Rick Klaw

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Richard Ira "Rick" Klaw (born December 22, 1967, Brooklyn, New York), is an American editor, essayist, and bookseller.

Biography[edit]

Rick Klaw is the paternal grandson of Irving Klaw, the photographer and film maker most noted for his bondage photos of Bettie Page. In 1979, the family relocated to Houston, Texas. Klaw moved to Austin, Texas in 1987 and participated in the Austin cadre of comics and science fiction writers and artists in the early 1990s, a group which included Shannon Wheeler, Chris Ware, Martin Wagner, Lea Hernandez, Roy Tompkins, John Lucas, and Mark Finn.

Klaw has worked at several bookstores, primarily in Austin, Texas. Notably, he worked at a particular Bookstop branch (later taken over by Barnes & Noble), about which he recalls fondly:

"..this particular store had the greatest collection of bookselling talent I have ever worked with... Most of my fellow booksellers became bookstore managers either Bookstop/B&N or with other companies, and many of them became published critics."[1]

From 1990 to 1994, Klaw was also managing editor for the independent comics publisher Blackbird Press, which produced the first collection from cartoonist Shannon Wheeler, an anthology entitled Omnibus: Modern Perversity, and other projects.

In October 1994, Klaw began managing Adventures in Crime & Space, a science fiction/mystery bookstore in Austin (along with three Bookstop employees), where the stores' promotions gained recognition from The Austin Chronicle, which named the store the "coolest bookstore in the city".[1] One such quirky promotion which ultimately fell through was a scheduled "signing" by Philip K. Dick, despite the author having died some years previously. Ultimately abandoned due to a difference of opinion with the owner, this factored into Klaw's decision to leave in February 1996, to focus more on his duties as managing editor of Mojo Press.[1][2]

Mojo Press[edit]

Main article: Mojo Press

After leaving Blackbird Press in 1994, Klaw co-founded (with Ben Ostrander) the small publishing company Mojo Press, where he served as the Managing Editor from 1994-98. At Mojo, Klaw was responsible for editing between fifteen and sixteen publications - most notably Weird Business (below), a hardcover comics anthology co-edited with Joe R. Lansdale, and a reprint of Michael Moorcock's novella Behold the Man.[2] Weird Business was nominated for an Eisner Award for Best Anthology in 1996.[3]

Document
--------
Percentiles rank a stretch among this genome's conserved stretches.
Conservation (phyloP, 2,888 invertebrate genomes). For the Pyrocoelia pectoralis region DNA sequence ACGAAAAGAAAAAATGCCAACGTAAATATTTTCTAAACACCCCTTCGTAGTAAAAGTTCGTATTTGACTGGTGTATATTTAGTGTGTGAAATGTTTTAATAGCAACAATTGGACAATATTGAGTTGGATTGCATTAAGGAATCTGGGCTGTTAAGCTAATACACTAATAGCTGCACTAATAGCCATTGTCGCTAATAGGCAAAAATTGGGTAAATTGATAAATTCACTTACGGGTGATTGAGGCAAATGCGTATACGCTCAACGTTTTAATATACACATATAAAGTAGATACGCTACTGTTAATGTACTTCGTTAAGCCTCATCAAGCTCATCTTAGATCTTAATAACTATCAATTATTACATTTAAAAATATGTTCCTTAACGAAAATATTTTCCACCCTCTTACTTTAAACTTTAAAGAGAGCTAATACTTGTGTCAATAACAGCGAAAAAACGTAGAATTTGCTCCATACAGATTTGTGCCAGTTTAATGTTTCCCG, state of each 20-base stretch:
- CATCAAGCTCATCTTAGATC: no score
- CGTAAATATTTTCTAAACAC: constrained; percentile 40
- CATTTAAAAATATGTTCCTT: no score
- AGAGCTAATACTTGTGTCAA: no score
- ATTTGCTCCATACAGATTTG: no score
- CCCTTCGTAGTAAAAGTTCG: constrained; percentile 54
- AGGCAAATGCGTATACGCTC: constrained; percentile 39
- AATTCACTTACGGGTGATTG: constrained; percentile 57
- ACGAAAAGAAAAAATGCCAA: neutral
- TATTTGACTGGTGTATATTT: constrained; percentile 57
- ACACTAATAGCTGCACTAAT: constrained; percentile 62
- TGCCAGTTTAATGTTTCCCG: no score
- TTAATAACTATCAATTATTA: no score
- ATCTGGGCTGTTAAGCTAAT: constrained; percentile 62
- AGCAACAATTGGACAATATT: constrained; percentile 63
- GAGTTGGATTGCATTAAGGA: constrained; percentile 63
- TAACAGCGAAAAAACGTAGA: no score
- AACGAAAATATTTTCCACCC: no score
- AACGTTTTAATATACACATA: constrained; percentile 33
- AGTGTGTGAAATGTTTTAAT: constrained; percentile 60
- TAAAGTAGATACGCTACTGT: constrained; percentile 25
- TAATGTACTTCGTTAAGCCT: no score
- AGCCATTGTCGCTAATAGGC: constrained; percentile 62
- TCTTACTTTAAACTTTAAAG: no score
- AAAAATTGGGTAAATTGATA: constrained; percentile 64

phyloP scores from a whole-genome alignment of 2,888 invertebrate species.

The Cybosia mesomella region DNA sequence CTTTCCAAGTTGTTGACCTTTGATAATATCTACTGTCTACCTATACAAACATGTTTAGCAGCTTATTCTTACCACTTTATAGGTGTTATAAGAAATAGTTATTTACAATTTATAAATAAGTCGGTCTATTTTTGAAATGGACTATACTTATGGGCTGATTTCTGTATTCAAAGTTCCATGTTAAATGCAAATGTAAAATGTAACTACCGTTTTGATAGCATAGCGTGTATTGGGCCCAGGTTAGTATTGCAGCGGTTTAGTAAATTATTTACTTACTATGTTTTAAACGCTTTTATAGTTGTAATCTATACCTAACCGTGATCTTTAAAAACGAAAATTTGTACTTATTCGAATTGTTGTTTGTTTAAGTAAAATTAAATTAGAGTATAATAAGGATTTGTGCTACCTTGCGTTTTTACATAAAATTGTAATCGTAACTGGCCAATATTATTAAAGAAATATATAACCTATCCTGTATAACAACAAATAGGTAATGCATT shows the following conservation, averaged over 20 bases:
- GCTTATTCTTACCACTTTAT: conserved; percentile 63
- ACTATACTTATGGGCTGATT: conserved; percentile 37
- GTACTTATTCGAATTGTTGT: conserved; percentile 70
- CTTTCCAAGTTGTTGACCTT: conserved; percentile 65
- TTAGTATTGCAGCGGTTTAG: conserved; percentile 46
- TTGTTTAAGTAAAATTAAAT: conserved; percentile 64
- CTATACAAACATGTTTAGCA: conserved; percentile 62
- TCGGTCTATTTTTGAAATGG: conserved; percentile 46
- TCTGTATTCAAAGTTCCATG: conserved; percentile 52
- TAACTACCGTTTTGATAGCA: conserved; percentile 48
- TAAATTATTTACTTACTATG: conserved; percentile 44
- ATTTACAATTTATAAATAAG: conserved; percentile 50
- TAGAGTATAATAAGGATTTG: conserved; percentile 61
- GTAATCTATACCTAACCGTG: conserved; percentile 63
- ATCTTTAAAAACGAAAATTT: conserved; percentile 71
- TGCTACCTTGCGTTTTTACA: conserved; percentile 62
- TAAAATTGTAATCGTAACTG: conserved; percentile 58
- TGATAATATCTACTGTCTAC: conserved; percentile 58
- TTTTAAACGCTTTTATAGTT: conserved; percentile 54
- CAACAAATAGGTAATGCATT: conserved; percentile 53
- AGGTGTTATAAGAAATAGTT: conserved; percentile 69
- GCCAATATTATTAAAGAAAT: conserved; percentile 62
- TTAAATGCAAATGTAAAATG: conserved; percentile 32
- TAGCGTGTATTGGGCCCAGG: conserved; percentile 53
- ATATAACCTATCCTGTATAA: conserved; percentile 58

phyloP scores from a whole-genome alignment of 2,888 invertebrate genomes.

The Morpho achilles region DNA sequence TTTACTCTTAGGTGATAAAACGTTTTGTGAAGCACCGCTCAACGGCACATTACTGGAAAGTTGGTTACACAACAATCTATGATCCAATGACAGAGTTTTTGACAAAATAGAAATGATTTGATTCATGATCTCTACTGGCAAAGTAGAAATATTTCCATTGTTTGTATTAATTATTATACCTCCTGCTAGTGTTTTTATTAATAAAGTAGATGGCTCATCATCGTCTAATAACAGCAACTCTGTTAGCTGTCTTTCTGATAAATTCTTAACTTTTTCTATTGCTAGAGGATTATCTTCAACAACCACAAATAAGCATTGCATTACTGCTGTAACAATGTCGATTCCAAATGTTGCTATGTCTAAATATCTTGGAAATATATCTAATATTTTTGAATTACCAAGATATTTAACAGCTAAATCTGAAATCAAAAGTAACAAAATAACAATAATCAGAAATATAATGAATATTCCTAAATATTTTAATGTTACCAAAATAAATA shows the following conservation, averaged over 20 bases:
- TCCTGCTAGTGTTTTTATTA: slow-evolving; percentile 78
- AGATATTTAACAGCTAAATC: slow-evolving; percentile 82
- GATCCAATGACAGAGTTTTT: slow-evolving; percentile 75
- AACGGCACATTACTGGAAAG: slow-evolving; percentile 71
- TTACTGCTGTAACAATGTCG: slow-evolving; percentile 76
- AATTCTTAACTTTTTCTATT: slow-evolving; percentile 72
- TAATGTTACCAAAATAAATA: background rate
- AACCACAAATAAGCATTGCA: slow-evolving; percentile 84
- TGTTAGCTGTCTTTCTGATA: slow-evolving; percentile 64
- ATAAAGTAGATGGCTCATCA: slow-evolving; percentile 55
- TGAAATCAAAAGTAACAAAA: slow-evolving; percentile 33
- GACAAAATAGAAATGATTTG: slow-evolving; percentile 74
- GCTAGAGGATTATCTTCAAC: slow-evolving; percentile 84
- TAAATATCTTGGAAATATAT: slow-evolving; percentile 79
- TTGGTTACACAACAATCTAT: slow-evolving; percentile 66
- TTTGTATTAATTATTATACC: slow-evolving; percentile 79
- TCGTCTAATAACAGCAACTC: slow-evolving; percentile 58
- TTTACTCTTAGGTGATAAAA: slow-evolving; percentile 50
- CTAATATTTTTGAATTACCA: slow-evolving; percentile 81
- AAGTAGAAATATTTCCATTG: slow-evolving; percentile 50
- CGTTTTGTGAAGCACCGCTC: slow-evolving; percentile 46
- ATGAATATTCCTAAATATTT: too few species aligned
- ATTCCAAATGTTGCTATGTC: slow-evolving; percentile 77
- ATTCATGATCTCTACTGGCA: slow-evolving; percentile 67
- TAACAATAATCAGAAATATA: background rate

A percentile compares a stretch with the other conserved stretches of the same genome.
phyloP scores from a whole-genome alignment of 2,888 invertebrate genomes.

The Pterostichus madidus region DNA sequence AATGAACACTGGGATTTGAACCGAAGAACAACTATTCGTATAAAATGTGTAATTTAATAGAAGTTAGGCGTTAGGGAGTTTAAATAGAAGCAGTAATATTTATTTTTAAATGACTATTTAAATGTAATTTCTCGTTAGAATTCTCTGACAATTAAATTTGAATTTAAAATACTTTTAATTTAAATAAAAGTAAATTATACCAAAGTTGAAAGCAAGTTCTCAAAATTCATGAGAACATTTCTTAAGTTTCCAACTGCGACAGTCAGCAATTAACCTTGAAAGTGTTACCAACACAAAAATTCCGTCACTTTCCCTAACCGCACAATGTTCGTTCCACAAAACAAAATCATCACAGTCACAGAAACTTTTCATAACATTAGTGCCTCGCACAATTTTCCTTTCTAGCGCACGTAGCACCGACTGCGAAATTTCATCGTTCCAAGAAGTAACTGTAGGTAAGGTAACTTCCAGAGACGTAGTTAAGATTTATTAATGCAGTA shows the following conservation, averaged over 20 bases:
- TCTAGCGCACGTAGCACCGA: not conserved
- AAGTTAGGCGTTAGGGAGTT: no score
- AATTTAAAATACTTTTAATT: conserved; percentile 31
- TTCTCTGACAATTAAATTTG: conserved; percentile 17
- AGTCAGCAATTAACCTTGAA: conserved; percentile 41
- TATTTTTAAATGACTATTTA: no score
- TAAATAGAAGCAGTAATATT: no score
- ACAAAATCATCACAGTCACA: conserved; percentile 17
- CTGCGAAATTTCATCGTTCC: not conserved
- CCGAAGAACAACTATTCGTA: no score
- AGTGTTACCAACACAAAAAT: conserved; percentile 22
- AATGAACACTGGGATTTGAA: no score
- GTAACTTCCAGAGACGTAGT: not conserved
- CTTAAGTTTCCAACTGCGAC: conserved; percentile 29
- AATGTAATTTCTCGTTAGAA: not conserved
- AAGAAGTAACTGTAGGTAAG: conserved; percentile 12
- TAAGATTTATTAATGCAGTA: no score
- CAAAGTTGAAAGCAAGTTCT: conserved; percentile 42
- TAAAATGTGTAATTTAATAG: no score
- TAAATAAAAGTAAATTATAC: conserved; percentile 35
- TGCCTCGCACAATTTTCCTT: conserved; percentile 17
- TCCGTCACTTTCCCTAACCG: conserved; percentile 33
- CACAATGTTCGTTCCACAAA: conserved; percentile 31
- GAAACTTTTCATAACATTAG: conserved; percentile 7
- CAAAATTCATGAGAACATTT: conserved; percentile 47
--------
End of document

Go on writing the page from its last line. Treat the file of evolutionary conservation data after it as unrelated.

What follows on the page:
Geeks With Books[edit]

Art by John Picacio

Since leaving Mojo Press, Klaw has pursued a number of ventures, including (in 1998) editing the letters pages for DC Comics' Michael Moorcock's Multiverse (#4-11), but perhaps his most noteworthy post-Mojo venture was his monthly column, "Geeks with Books", written from 2000 to 2004 for SF Site. Most of these columns were included in the 2003 collection from MonkeyBrain Press Geek Confidential: Echoes From the 21st Century (left). The SF Site column came to an end in August, 2004, but Klaw has continued a sporadically-produced e-mail list, "All the Geek That is Fit to Print," and is a regular contributor to The Dark Forces Book Group Blog.

Non-Geeks work[edit]

Klaw was the founding fiction editor of RevolutionSF in 2001, and continuing in that role until the end of 2002. He still serves as a Contributing Editor on the site, but it was as fiction editor that he published both experimental and post-modern fiction by new and established authors such as Moorcock, Don Webb, Joe R. Lansdale, Jeff VanderMeer, Bruce Sterling, Chris Nakashima-Brown, Neal Barrett, Jr., Scott Cupp, Vera Searles, and others.[2]

Since 2002, Klaw has written book and film reviews for The Austin Chronicle; film reviews for Moving Pictures magazine, and essays for a number of other venues.

Partial bibliography[edit]

Art by Dave Dorman

References[edit]

  1. ^ a b c Geeks With Books Column 168 by Rick Klaw. Accessed January 26th, 2008
  2. ^ a b c Rick Klaw at LinkedIn. Accessed on the 26th January, 2008
  3. ^ 1996 Will Eisner Comic Industry Award Nominees and Winners. Accessed on the 26th January, 2008

External links[edit]